03:08:18
might just be Mark’s mic
Terri Agnew
03:09:17
@Farzaneh, any better?
Farzaneh Badii (NCSG)
03:09:40
I think so yes
Farzaneh Badii (NCSG)
03:22:15
security researchers are not always dealing with criminals
Farzaneh Badii (NCSG)
03:22:55
As we said a number of times, registrants domain name might have been hijacked etc.
Farzaneh Badii (NCSG)
03:25:45
no you can’t frame this as we are all benefiting from disclosure in all the instances.
Farzaneh Badii (NCSG)
03:27:03
Also charging the requestor make them be more accountable in their requests and make them think for a moment before asking for personal data.
Alan Woods (RySG)
03:29:56
apologies @markSV - it was Alan G who said that ... right direction ... wrong person.
Farzaneh Badii (NCSG)
03:30:44
The harm to the structure of the system is done by one bad actor. we should not punish all the domain name registrants and have access for free because of ONE bad actor we are fighting with.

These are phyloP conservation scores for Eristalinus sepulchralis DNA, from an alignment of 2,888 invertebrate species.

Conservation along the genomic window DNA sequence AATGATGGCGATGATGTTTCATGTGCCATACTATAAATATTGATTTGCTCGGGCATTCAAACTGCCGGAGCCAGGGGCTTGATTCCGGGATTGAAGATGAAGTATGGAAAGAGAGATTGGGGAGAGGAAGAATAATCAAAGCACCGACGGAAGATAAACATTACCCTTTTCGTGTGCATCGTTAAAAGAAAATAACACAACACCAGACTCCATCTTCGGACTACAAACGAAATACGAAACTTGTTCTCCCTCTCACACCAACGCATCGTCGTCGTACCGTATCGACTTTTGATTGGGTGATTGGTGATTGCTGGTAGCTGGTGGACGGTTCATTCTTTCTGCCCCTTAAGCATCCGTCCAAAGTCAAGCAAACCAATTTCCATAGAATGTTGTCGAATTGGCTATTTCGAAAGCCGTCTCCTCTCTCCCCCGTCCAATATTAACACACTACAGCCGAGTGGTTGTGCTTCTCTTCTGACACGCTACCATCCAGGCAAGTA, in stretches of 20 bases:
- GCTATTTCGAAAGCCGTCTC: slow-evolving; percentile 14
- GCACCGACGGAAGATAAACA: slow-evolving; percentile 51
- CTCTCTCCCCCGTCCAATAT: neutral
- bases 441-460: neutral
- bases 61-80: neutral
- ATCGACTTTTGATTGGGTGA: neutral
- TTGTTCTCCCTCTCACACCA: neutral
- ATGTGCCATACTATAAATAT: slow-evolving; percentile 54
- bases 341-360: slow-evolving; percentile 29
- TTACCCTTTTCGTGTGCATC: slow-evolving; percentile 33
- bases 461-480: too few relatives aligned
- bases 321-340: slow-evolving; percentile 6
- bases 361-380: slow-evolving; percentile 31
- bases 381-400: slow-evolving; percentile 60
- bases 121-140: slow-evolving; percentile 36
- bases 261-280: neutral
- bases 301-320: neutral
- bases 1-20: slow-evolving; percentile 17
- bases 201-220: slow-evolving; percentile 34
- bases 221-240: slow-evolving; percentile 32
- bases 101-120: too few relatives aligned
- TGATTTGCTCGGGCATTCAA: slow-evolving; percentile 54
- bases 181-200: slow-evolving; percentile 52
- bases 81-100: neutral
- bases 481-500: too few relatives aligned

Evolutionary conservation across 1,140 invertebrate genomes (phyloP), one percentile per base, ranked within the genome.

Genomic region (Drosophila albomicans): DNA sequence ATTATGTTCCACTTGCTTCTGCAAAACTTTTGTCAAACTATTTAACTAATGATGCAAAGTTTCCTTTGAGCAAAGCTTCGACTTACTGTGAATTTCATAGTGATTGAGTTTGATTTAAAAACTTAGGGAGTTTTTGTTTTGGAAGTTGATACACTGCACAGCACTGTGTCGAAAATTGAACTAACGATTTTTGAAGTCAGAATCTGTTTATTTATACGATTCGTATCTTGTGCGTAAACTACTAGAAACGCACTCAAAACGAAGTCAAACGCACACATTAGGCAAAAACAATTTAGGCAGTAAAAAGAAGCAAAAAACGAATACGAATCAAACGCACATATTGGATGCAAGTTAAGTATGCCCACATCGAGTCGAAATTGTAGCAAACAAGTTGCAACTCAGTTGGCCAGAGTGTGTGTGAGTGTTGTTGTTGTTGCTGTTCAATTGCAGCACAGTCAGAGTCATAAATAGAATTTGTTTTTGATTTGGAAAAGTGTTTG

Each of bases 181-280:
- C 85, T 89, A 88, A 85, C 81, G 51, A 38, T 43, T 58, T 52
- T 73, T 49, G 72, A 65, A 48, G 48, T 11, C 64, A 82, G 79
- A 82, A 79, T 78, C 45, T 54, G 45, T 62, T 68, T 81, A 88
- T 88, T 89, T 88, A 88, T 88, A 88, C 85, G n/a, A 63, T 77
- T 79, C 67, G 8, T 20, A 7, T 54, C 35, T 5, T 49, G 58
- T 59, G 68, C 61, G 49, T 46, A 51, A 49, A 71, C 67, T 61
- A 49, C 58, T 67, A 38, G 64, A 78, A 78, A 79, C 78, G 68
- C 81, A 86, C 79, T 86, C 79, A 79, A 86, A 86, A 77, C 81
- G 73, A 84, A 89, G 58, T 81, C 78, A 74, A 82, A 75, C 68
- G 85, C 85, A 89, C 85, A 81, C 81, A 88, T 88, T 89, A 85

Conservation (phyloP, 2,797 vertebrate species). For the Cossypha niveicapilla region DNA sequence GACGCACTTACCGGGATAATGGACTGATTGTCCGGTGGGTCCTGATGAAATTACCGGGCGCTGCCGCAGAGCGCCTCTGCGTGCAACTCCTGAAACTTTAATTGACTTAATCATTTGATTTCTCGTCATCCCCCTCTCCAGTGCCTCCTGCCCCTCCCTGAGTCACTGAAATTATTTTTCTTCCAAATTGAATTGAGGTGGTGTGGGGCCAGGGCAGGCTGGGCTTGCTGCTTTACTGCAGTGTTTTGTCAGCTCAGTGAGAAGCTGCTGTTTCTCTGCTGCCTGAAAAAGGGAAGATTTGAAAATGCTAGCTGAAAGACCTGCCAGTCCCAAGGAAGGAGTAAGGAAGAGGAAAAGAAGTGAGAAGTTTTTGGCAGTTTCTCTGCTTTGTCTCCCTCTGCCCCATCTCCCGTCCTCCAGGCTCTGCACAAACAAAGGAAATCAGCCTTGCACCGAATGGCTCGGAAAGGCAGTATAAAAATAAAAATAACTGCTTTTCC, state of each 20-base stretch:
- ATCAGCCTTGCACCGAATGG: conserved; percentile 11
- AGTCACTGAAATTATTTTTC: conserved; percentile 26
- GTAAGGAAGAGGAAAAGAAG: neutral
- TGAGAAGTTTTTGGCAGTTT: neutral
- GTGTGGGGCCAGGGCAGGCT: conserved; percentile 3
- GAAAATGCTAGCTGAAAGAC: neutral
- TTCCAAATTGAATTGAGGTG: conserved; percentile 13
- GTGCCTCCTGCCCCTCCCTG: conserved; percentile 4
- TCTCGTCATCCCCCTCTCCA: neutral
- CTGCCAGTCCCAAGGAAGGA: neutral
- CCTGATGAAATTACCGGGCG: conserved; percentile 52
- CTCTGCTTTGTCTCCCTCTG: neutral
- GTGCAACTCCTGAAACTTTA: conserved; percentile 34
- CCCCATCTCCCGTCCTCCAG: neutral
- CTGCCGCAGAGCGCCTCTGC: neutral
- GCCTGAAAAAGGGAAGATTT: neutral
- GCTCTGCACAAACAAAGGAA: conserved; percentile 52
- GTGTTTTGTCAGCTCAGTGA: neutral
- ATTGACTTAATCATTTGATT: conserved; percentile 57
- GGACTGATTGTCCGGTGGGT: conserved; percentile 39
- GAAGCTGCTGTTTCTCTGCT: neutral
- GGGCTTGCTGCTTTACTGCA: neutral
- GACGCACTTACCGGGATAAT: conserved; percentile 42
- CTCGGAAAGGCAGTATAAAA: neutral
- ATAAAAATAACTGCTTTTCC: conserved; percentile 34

Farzaneh Badii (NCSG)
03:31:33
Our policies are going to be general and going to apply to bad actors and good actors.
Farzaneh Badii (NCSG)
03:33:24
Audio back
Farzaneh Badii (NCSG)
03:35:07
We can’t punish the innocent give free access to their data because there are bad actors out there
Farzaneh Badii (NCSG)
03:38:00
there are actual businesses that profit from access to such data and make money out of it. That has nothing to do with “public good” . Even if they are “security firms”
Farzaneh Badii (NCSG)
03:38:55
Alan G, outrageous was when we made domain name registrants pay for their privacy.
Volker Greimann (RrSG)
03:40:06
Actually, privacy services usually provide a service that goes far beyond the simple hiding of their data that is well worth the fees we charge for it
Farzaneh Badii (NCSG)
03:40:52
I meant the redaction part. Many don’t know about proxy privacy services.
Farzaneh Badii (NCSG)
03:44:29
Some Trademark owners have been exerting costs on the public for a LONG TIME! Can point you to some good research done on this.